Leasing was once a popular option with new car shoppers, generally offering lower monthly payments and the allure of a new vehicle every few years. However, the perfect storm of tighter credit and tumbling residual values all but eliminated automotive leasing following the recession that began in 2008. In fact, Chrysler Financial completely exited the leasing business in 2008 and GMAC - the company now known as Ally - considered a similar move as leasing dropped to less than two percent of General Motors' overall sales.
However, a recovering U.S. economy has restored leasing to pre-crash levels. Leasing account for 21 percent of all new car sales in March and a whopping 25 percent of sales in February - the highest level recorded since November 2005.
"It really has stormed back," said John Sternal, vice president of Leasetrader.com, an online lease tracking firm. "Just 14-16 months ago, that was unheard of."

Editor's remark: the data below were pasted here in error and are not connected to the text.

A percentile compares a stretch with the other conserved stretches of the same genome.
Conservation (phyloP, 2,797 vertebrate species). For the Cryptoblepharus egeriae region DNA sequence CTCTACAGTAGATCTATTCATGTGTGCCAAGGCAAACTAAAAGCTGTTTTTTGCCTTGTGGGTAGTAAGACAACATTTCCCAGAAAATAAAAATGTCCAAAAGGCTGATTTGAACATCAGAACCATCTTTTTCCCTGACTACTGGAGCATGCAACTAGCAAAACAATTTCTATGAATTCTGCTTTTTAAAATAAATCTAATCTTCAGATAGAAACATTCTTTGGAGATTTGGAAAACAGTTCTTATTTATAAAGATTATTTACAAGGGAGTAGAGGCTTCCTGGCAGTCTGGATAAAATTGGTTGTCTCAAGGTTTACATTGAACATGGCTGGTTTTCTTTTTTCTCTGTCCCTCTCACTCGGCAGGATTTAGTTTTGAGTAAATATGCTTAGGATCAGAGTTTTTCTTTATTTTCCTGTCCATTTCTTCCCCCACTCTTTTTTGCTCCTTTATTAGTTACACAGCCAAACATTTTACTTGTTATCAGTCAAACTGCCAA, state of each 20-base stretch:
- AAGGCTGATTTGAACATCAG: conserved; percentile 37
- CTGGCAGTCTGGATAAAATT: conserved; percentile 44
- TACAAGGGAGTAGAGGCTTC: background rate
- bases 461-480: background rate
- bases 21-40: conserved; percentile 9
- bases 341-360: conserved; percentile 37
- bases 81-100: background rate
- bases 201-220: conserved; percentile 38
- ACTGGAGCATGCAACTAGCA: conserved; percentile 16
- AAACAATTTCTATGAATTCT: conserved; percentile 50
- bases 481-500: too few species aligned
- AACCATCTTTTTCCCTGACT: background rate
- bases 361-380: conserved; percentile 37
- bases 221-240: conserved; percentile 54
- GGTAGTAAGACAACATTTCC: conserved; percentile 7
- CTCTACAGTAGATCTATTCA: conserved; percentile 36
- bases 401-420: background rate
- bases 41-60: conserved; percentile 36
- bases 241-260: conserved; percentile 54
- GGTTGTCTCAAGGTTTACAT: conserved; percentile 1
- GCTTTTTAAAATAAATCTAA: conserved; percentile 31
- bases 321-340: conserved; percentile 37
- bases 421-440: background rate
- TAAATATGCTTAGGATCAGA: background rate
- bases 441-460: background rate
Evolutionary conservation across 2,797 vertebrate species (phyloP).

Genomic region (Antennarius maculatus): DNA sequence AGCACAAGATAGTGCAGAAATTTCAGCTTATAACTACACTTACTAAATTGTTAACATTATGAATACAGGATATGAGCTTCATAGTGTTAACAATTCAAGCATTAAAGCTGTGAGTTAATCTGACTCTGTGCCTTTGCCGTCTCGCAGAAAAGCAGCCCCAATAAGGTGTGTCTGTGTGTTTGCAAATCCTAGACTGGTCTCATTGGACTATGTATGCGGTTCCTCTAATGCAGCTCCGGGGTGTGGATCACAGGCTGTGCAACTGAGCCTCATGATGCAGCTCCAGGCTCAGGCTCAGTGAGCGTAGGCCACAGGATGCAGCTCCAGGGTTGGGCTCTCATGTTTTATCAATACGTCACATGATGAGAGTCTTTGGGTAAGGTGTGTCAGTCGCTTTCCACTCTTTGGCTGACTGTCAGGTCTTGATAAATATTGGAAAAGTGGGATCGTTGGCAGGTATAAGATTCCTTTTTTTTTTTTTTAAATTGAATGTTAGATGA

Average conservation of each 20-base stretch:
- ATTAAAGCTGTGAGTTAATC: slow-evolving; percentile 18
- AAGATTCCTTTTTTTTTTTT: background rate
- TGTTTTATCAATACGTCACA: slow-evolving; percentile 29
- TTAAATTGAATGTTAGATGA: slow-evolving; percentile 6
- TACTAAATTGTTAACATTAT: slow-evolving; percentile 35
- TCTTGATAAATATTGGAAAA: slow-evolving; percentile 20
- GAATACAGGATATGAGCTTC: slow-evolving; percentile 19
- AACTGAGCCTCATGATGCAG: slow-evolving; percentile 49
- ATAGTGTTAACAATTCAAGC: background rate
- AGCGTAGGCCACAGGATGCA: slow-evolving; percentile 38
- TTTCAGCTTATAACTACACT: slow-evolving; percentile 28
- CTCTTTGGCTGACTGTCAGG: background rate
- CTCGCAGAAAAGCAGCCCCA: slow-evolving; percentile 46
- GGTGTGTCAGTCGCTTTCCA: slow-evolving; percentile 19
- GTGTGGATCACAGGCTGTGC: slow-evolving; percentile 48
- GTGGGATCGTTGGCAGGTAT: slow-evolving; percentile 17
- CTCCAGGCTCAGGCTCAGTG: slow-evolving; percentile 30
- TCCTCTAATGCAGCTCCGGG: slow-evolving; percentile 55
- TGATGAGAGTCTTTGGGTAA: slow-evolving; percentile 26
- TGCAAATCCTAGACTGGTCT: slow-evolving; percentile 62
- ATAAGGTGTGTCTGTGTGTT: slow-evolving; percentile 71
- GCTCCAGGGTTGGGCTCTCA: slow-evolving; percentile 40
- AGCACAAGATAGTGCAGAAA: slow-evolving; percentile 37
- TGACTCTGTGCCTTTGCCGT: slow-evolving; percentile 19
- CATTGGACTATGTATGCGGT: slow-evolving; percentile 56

Honda led the way in leasing during the month of March, with the financing option accounting for nearly 33 percent of the automaker's business. Nissan wasn't far behind, with leasing accounting for 29.1 percent of total sales.
Of the Detroit automakers, Ford moved the most iron via leasing, with the option accounting for 16.9 percent of its sales. Although General Motors has been aggressively pushing lease options, just 14.2 percent of its sales were from leasing, well off the 28.4 percent take rate it saw in February. Leasing accounted for 15 percent of Chrysler's business.
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